Research Article: Metabolic Profiling of an Echinostoma caproni Infection in the Mouse for Biomarker Discovery

Date Published: July 2, 2008

Publisher: Public Library of Science

Author(s): Jasmina Saric, Jia V. Li, Yulan Wang, Jennifer Keiser, Jake G. Bundy, Elaine Holmes, Jürg Utzinger, David Blair

Abstract: BackgroundMetabolic profiling holds promise with regard to deepening our understanding of infection biology and disease states. The objectives of our study were to assess the global metabolic responses to an Echinostoma caproni infection in the mouse, and to compare the biomarkers extracted from different biofluids (plasma, stool, and urine) in terms of characterizing acute and chronic stages of this intestinal fluke infection.Methodology/Principal FindingsTwelve female NMRI mice were infected with 30 E. caproni metacercariae each. Plasma, stool, and urine samples were collected at 7 time points up to day 33 post-infection. Samples were also obtained from non-infected control mice at the same time points and measured using 1H nuclear magnetic resonance (NMR) spectroscopy. Spectral data were subjected to multivariate statistical analyses. In plasma and urine, an altered metabolic profile was already evident 1 day post-infection, characterized by reduced levels of plasma choline, acetate, formate, and lactate, coupled with increased levels of plasma glucose, and relatively lower concentrations of urinary creatine. The main changes in the urine metabolic profile started at day 8 post-infection, characterized by increased relative concentrations of trimethylamine and phenylacetylglycine and lower levels of 2-ketoisocaproate and showed differentiation over the course of the infection.Conclusion/SignificanceThe current investigation is part of a broader NMR-based metabonomics profiling strategy and confirms the utility of this approach for biomarker discovery. In the case of E. caproni, a diagnosis based on all three biofluids would deliver the most comprehensive fingerprint of an infection. For practical purposes, however, future diagnosis might aim at a single biofluid, in which case urine would be chosen for further investigation, based on quantity of biomarkers, ease of sampling, and the degree of differentiation from the non-infected control group.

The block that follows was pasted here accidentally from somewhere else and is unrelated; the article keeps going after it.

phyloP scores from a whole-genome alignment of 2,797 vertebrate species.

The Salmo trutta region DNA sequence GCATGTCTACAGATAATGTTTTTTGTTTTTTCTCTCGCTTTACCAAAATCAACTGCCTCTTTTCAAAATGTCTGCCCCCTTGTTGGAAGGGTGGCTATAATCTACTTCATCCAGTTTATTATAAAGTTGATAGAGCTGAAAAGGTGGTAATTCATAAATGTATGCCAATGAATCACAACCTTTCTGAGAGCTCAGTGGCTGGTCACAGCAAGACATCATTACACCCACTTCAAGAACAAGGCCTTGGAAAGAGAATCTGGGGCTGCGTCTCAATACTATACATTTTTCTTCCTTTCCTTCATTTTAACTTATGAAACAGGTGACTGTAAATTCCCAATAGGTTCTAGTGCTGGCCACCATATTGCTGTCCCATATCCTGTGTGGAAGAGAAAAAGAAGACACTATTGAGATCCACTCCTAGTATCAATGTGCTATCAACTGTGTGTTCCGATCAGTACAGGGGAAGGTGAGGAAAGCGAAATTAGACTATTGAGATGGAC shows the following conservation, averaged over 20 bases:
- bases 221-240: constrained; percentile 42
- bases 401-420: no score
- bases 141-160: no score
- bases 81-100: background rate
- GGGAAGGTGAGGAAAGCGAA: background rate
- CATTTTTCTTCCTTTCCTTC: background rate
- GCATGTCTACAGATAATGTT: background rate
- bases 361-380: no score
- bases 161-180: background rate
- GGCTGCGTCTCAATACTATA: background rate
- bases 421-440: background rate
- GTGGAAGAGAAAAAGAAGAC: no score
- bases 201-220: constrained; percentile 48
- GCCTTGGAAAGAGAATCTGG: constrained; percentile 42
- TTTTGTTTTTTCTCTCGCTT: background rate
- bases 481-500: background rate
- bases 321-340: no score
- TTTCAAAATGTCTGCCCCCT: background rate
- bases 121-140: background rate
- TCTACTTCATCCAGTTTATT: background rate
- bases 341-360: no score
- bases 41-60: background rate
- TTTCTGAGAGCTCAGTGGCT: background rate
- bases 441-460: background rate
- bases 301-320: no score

Partial Text: An estimated 40 million individuals are infected with food-borne trematodes and, in many parts of the world, the diseases caused by these infections are emerging [1]. Yet, food-borne trematodiases are so-called neglected tropical diseases [2]. An infection with food-borne trematodes is acquired by the consumption of the larval stage of the parasite, present in aquatic food products (e.g., freshwater fish, crustacean, and water plants). Adult flukes reside either in the intestine (e.g., Echinostoma spp.), the lung (e.g., Paragonimus spp.), or the liver (e.g., Clonorchis sinensis, Fasciola spp., Opisthorchis spp.) and can lead to various forms of pathology [2],[3].

1H NMR-based metabolic profiling of biofluids is an established method for deepening our understanding of host-parasite interactions and for investigating disease states in clinical studies [15],[19],[33]. Sample preparation and spectral acquisition of a biofluid takes little time, and often an overview of the metabolic state of the organism can be obtained by visual assessment of the spectra. Identification of biomarkers from different types of biofluids is similarly convenient, although stool samples need slightly more preparation time and require sonication and an additional centrifugation step, due to the high amount of sediments in the stool-buffer mixture [34].



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